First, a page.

Keep Writing ended last Thursday and Consolidating Your Skills on Friday. Hopefully I’ll see most of the Keep Writing students again in October for Creative Writing for Writers (don’t let things slide in the meantime guys), but it was a fond farewell to those who have taken the full sequence of courses over the last […]

But I don’t go on my holidays until September. In the meantime, the current courses have a session to go and I’ll be teaching three six-week courses from late June through to August – see my updated ‘creative writing courses’ page for details. Previous students are always welcome back, but if you’d rather go abroad […]

In Keep Writing last week I mentioned the concept of ‘found poetry’, a loose term covering various methods of creating poetry using pre-existing texts.    If you want to know more, the best place to start is the wikipedia entry on it – http://en.wikipedia.org/wiki/Found_poetry – this explains the background and explores an unexpected connection between found […]

Last week’s Consolidating Your Skills session covered an aspect of writing that’s become pretty much integral to the working lives of professional authors – reading to an audience. But there’s no reason why those in print should get to hog the limelight as there are plenty of opportunities for unpublished writers too. Listed below are […]

Over the first two weeks of the Consolidating Your Skills course there’s been reference to the way cinema tells stories and what prose writers can pick up from that. This article discusses how stories work in terms of film, but just about all of it can apply to prose fiction. It’s a long read – […]

Students who started the Keep Writing course last week will now be on their sixth day of drumming up two daily pages of raw material. Me too. We’ll find out tomorrow how we’re all getting on, but in the meantime I’d like to post a reminder of why we’re doing this. The aim of the […]

. . . allegedly. The sun is shining yet it’s still only five degrees. But never mind the weather: the only certainty is the start of spring term next week. I’ll be starting early with an event at Aye Write on Saturday morning (booked out), but the fun at Strathclyde Uni begins this coming Tuesday, 16th April. I’m […]

Some opportunities that should be of interest . . .  GutterDeadline: 30th AprilGutter now invites submissions of up to 3,000 words of fiction (short stories, novel extracts) or 120 lines of poetry. Preference will be given to provocative work that challenges, re-imagines or undermines the individual or collective status quo. We are also interested in […]

Every March I ask students on the advanced courses to bring in poems of their choice to read out in class. The resulting sessions are a bit like Dead Poets’ Society, except no one does anything embarrassing like stand on their desk or invite Robin Williams. Instead they’re a good way to be reminded that even […]

‘The trick is to get a sentence down, because once you have one sentence down you know you can write another.’ Straightforward advice from one of Britain’s most popular and prolific authors, and good words to round off the advanced course this year. She has plenty of other useful things to say in the interview […]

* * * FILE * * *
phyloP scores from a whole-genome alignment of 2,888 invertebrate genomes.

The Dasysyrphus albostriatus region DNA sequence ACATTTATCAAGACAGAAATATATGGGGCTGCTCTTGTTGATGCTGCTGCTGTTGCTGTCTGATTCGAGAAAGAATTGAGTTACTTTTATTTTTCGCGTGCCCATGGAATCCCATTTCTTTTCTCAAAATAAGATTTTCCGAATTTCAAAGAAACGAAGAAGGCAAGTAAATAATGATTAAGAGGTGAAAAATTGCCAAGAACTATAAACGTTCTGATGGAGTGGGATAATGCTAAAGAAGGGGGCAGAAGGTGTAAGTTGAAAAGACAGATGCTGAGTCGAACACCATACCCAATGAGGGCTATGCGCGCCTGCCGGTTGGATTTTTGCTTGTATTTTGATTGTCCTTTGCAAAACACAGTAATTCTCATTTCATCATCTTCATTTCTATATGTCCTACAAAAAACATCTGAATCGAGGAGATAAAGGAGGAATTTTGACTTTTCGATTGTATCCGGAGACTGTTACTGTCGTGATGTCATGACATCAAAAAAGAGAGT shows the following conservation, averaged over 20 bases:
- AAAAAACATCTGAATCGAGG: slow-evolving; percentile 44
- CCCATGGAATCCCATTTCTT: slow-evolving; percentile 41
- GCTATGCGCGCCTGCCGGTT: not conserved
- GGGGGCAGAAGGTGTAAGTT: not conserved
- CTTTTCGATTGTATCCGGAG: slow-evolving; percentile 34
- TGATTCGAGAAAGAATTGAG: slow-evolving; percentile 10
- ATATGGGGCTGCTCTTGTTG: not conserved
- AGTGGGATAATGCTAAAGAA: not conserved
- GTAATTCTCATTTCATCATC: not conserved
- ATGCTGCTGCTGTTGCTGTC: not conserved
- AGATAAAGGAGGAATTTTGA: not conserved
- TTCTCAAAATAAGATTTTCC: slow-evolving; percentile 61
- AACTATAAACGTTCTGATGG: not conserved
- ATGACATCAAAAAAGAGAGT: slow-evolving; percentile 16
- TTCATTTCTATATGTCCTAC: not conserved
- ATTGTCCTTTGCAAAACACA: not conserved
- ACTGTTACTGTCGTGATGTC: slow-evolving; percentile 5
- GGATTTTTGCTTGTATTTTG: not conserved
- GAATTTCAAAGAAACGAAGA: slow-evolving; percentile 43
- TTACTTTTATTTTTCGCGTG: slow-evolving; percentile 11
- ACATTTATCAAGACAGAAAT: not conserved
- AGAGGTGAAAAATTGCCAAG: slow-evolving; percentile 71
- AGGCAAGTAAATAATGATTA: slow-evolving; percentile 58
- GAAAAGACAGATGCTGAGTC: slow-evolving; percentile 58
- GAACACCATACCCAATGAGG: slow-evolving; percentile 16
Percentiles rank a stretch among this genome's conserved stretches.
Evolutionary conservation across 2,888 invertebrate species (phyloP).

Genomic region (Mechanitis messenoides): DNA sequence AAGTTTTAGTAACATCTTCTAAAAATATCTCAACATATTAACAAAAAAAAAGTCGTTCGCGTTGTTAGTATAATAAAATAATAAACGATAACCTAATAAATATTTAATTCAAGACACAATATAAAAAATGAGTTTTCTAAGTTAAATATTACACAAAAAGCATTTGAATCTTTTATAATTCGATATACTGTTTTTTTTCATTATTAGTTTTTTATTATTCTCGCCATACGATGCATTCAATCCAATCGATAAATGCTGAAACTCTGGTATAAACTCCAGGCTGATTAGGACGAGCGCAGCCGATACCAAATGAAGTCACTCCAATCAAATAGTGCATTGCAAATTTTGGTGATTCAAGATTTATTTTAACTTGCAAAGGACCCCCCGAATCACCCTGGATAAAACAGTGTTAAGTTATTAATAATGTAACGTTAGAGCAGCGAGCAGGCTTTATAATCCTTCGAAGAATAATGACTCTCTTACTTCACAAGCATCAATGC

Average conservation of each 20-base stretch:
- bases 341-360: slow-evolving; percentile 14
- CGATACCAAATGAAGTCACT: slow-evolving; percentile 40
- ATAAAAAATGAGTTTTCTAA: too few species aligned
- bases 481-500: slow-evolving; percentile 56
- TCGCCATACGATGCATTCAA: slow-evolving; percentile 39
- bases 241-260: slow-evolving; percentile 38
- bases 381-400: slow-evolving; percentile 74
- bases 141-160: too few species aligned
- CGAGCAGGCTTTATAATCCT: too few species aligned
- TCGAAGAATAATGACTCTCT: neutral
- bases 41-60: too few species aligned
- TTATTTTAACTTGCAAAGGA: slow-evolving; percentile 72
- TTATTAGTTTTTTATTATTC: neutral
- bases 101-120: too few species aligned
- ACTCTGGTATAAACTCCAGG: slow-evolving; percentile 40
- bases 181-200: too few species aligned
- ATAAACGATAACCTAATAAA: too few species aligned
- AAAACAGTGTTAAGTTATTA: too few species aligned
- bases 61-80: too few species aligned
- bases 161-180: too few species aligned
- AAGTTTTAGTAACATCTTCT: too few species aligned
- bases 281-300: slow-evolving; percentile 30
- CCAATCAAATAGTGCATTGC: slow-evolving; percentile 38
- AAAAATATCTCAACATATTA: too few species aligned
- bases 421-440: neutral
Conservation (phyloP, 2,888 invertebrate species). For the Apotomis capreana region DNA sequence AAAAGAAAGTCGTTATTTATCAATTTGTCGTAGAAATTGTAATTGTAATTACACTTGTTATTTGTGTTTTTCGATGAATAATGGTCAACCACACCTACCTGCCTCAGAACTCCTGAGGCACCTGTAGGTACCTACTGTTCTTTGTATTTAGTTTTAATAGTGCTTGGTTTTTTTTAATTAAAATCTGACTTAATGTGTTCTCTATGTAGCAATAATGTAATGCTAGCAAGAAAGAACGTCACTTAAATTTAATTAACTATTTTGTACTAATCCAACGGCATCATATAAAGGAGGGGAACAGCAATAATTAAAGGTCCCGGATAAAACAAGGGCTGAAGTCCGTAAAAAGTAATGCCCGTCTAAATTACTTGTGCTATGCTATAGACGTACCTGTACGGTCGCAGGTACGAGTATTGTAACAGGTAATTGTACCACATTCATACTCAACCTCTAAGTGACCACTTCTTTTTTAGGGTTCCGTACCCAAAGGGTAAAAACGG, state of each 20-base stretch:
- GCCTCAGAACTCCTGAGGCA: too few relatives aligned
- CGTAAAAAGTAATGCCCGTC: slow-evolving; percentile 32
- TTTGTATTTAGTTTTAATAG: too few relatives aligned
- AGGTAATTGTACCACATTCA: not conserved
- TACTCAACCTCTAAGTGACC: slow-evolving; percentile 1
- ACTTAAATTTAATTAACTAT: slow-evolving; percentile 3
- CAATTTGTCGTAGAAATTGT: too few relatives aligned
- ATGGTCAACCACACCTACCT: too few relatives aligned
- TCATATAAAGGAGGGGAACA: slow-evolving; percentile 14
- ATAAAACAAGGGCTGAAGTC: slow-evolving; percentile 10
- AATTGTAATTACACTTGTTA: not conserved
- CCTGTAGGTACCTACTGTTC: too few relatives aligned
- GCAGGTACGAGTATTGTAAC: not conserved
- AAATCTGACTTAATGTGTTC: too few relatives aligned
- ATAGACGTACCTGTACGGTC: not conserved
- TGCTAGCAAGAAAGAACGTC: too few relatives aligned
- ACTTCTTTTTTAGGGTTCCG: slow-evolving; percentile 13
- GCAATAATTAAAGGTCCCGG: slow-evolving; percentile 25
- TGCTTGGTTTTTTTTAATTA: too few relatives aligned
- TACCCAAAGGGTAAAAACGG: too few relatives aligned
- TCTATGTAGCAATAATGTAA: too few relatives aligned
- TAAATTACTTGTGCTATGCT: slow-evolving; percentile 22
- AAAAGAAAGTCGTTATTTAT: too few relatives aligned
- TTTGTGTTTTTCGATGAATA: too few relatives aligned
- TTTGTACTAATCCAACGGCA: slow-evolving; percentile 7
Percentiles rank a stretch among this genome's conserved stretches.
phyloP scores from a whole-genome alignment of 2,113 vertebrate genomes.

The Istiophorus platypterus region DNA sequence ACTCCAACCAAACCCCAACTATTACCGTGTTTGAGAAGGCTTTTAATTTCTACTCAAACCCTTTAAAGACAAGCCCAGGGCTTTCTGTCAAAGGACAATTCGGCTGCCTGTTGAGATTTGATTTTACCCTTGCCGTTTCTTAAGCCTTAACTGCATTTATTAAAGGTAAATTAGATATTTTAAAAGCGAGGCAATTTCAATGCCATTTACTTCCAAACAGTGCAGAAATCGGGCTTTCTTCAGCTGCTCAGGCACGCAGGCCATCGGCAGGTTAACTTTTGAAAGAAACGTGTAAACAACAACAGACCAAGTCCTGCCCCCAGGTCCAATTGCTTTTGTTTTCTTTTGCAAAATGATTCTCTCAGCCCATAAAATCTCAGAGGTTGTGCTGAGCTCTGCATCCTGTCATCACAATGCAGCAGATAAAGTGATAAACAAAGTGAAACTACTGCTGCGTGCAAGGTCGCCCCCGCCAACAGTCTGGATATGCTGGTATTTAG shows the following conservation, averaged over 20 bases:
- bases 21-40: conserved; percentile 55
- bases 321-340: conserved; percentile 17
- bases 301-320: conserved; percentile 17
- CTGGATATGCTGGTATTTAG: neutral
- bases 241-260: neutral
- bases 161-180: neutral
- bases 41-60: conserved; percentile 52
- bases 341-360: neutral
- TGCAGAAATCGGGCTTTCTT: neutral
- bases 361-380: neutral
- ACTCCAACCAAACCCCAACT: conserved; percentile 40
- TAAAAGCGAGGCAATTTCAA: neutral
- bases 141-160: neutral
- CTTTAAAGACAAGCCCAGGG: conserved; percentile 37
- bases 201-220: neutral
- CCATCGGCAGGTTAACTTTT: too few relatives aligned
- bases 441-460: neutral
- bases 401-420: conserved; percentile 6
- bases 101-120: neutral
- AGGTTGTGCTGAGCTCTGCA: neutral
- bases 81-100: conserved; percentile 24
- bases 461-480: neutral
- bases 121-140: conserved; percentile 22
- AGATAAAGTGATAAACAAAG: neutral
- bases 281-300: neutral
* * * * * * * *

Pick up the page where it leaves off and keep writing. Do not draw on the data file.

Term is drawing inexorably towards its conclusion, the sun is setting on the current classes, and soon you will be left with only the fond memories of your classmates and the blinking cursor on your computer screen for company. That is, until next term starts in mid-April. If you’re short of ideas in the meantime, […]

We had readings of this lyric/poem/short story in both the Saturday and Thursday classes over the last week – the link below will take you to the recorded version. In his great book about the Beatles, Revolution in the Head, the music critic Ian MacDonald called the song ‘imperishable popular art of its time’, which sounds about […]

As if Julian Barnes talking about sex scenes wasn’t serendipitous enough, the Costa prize-winning Scottish novelist A.L. Kennedy was also on the radio this week, discussing her writing and her editorial process. Members of the advanced classes may remember I quoted her on the latter subject in the session on editing a few weeks back, […]

Funnily enough, the day after the subject of sex scenes was discussed in last Tuesday’s advanced class this article appeared in the Guardian – http://www.guardian.co.uk/books/2013/mar/06/good-sex-literature-julian-barnes The article was a trailer for a radio talk Booker prize-winning novelist Julian Barnes delivered the following Monday (Peter from Friday’s class also spotted him publicising this in the current […]

This guy’s great, even when he says things like ‘I’m against story’ – at least it makes you stop to consider what ‘story’ is. He also says ‘finish what you start’, which is the best advice you could ever hear. If you haven’t listened to his podcast, listed here on 28 January, do try to […]

The programme for this year’s Aye Write festival at the Mitchell has just been published – lots on, including writing workshops on various topics (yours truly is taking the beginners class on 13 April – all welcome if you’d like a refresher session!). http://www.ayewrite.com/programme/Pages/default.aspx The programme also features an event showcasing the creative writing masters […]

Follow this link for more from the episode of Screenwipe shown in this week’s advanced class on editing. Also useful for those in beginners who have just done scriptwriting. The episode is split into ten minute chunks – at the lower right of the screen below press the playlist button and scroll along to clips […]